By Brian J. Pape
West Village residents and tourists will soon welcome a new public park on the site where the Loew’s Sheridan Theatre, and later St. Vincent’s Hospital materials handling facility, once stood.
Designed by New York City–based M. Paul Friedberg & Partners, the sixteen-thousand-square-foot park, called St. Vincent’s Triangle Park for now, is a composition of curving benches, colorful plantings, and numerous trees. A wrought-iron fence encloses the triangular plot, which features light-toned pavers and curvilinear paths leading to a small lawn at the park’s center. Play areas and water jets are also programmed for the space.
The truncated prow of the former theater, built in 1921, with classical treatment and enormous theatre marquee, was immortalized by the artist Edward Hopper.
Replacing the demolished theater, a one-story St. Vincent’s Hospital Materials Handling Facility, with deep basement and tunnel connecting to the O’Toole Building, was completed in 1987.
The entire triangular block on Seventh Avenue and Greenwich Avenue has been deeded to the city as a concession to the community and the city, by developers Rudin Management, Eyal Ofer and Global Holdings, as part of their “Greenwich Lane” development. The developers agreed to cover the cost of the $10 million new park. City Parks Department will then maintain the park.
“It’s designed to be a classic West Village park,” Bill Rudin, the CEO of Rudin Management, told the Wall Street Journal. The design showcases the New York City AIDS Memorial in the park’s northwestern point.
Brooklyn-based Studio a+i, with the structural engineers Robert Silman Associates, won a competition to design the memorial in 2012, but its scheme was simplified at the request of the Landmarks Preservation Commission and the Parks Department, partly to avoid the temptation for humans of all ages to climb up and over it. An angular canopy structure eighteen feet tall covers a circular water feature. In March 2015, the memorial’s planners announced that artist Jenny Holzer will also contribute to the memorial, by adding 8,992 words from Walt Whitman’s Song of Myself inscribed into paving stones spiraling around the memorial’s water feature.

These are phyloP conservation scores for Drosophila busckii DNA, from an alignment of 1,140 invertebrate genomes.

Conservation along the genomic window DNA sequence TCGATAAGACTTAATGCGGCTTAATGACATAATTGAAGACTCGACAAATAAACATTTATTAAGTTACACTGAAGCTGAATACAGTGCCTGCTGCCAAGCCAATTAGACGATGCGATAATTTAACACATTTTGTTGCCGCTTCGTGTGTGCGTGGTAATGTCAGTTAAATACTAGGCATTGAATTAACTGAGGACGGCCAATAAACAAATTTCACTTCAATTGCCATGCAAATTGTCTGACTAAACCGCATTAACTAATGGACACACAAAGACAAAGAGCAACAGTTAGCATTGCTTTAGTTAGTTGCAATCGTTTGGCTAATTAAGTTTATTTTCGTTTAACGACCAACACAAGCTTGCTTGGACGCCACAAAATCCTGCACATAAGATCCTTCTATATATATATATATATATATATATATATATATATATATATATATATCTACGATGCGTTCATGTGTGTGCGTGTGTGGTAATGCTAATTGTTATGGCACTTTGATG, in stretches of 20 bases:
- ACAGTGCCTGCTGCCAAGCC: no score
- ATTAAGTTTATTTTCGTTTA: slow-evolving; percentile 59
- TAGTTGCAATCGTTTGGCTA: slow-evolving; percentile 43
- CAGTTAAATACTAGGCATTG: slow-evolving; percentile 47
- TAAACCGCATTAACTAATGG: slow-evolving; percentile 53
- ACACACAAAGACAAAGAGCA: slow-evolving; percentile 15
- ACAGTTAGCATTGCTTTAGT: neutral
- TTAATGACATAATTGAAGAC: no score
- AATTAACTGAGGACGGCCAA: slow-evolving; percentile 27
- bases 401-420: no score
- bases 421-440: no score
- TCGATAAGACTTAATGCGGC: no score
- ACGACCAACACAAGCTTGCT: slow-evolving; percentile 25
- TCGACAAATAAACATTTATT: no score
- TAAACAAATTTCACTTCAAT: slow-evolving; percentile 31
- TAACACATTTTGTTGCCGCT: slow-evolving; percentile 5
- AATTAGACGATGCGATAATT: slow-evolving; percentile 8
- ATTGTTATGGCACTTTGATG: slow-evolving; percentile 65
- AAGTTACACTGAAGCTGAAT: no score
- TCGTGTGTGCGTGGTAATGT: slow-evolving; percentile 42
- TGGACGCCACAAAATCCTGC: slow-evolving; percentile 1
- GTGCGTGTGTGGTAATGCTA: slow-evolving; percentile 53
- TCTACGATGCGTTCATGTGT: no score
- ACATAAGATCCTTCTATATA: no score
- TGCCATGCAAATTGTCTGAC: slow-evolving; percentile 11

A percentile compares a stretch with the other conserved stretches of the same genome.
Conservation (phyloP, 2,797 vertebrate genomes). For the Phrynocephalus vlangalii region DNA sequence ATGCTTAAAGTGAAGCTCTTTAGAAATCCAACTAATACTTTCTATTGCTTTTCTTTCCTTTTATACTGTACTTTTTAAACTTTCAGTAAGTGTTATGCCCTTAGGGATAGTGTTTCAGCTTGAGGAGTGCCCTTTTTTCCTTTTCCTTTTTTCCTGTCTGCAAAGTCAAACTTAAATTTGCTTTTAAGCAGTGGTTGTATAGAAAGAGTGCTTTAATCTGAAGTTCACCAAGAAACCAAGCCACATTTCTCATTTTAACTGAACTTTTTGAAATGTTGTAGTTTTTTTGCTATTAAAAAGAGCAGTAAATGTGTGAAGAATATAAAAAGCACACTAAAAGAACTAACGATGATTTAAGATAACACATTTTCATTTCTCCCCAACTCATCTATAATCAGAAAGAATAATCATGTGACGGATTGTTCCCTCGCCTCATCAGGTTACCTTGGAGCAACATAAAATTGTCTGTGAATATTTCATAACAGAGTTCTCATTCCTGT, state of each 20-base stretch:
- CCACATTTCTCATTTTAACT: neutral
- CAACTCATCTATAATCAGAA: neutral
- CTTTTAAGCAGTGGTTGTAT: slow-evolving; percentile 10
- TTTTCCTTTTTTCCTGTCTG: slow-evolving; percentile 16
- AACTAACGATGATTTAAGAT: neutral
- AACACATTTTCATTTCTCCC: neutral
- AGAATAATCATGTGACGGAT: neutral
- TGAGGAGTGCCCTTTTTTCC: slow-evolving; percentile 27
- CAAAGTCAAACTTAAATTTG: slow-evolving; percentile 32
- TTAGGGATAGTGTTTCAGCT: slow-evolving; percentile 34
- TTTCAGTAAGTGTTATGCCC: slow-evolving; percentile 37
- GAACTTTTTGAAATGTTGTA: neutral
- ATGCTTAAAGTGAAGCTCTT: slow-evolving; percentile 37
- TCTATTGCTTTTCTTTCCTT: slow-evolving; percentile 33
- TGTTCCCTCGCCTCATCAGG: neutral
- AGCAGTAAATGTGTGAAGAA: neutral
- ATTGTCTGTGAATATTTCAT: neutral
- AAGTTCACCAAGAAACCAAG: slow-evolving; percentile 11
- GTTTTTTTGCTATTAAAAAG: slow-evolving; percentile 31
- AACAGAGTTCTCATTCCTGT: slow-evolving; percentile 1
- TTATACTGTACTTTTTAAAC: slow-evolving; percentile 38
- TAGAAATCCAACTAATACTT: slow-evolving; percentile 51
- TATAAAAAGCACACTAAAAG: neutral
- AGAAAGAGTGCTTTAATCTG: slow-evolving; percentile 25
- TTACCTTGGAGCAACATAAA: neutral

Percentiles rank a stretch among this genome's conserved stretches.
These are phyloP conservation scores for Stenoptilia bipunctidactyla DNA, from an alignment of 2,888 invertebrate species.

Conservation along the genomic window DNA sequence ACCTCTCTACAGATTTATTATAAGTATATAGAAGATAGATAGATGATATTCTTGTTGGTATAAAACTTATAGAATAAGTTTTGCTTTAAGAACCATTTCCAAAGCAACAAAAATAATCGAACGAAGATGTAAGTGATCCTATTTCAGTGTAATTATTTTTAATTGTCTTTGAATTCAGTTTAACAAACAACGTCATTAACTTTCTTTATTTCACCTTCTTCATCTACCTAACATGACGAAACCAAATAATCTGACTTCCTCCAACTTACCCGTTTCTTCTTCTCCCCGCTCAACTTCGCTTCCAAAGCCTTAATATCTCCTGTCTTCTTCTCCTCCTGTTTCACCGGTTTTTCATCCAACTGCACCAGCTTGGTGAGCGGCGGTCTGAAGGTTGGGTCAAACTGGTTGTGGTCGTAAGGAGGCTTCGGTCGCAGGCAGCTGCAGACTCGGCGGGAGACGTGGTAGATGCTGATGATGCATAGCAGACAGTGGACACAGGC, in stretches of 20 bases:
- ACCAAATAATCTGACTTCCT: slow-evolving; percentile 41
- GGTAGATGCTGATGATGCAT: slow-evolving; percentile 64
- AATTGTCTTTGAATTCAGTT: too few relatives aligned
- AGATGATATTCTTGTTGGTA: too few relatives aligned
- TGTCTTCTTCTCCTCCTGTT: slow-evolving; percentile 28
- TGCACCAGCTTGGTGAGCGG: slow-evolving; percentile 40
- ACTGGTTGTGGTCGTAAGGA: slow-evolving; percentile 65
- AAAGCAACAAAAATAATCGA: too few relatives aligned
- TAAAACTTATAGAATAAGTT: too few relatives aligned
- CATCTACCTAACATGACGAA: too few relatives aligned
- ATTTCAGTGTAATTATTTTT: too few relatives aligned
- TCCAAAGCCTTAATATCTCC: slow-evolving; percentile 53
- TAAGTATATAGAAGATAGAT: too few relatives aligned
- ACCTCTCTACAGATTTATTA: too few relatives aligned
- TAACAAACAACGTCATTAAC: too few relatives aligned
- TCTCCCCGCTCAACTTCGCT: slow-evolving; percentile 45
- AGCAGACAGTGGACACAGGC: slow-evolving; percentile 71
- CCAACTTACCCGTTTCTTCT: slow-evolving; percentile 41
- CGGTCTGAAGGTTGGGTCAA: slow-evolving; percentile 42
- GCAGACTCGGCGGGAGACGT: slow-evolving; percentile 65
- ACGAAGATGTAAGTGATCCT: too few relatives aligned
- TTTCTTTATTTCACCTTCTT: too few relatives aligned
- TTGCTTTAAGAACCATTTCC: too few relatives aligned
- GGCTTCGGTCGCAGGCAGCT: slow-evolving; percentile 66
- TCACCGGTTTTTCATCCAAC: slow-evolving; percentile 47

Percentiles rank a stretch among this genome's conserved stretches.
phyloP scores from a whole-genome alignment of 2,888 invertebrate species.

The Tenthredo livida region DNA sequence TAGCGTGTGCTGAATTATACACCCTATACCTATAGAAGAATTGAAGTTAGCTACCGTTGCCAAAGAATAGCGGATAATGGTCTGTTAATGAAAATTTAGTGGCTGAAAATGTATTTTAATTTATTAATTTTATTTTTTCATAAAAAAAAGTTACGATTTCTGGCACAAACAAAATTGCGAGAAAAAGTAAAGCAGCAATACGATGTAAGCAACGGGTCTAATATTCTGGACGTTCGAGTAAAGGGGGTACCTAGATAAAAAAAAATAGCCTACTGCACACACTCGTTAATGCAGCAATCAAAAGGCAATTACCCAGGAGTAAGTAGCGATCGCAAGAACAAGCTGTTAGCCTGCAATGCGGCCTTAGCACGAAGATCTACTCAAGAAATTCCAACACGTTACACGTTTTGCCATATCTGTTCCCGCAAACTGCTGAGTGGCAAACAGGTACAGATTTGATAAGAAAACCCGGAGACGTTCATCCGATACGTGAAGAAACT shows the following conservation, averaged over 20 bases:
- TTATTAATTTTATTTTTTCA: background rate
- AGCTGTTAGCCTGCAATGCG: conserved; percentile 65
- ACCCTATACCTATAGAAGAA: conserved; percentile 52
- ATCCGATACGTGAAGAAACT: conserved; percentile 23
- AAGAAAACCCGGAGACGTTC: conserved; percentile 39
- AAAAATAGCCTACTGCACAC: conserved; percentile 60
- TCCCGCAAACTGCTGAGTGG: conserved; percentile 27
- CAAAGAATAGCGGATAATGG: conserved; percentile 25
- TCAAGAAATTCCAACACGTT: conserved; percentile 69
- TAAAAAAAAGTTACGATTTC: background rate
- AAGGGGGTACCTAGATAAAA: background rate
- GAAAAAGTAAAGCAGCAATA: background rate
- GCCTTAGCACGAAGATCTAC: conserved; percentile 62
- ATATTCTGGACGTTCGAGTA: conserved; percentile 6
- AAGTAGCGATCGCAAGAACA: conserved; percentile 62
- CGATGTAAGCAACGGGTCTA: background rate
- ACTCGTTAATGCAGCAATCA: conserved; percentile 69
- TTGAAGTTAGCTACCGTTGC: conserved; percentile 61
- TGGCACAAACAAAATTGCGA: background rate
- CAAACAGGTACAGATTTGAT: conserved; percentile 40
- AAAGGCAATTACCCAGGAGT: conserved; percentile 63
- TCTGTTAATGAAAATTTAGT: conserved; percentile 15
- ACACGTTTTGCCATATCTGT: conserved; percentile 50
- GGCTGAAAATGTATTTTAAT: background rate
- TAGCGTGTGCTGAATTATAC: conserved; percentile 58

New York City already has an AIDS Memorial in the Hudson River Park at the foot of West 11th Street, but the new one will make the connection to the bankrupt hospital that treated so many dying AIDS patients. Financed by NYC AIDS Memorial, according to the group’s founders Christopher Tepper and Paul Kelterborn, construction of the memorial and associated educational programs will cost about $4 million. The sponsors hope to raise $2.5 million from public sources and $1.5 million privately.
The Greenwich Lane is a $1 billion project with average prices of $3,500 a square foot with about two-hundred residences in the towers and townhouses. 145 West 11th
Street will be the first of the buildings to welcome residents in September 2015.
The new park is scheduled to open this summer and the memorial is slated to be unveiled in time for World AIDS Day in early December 2015.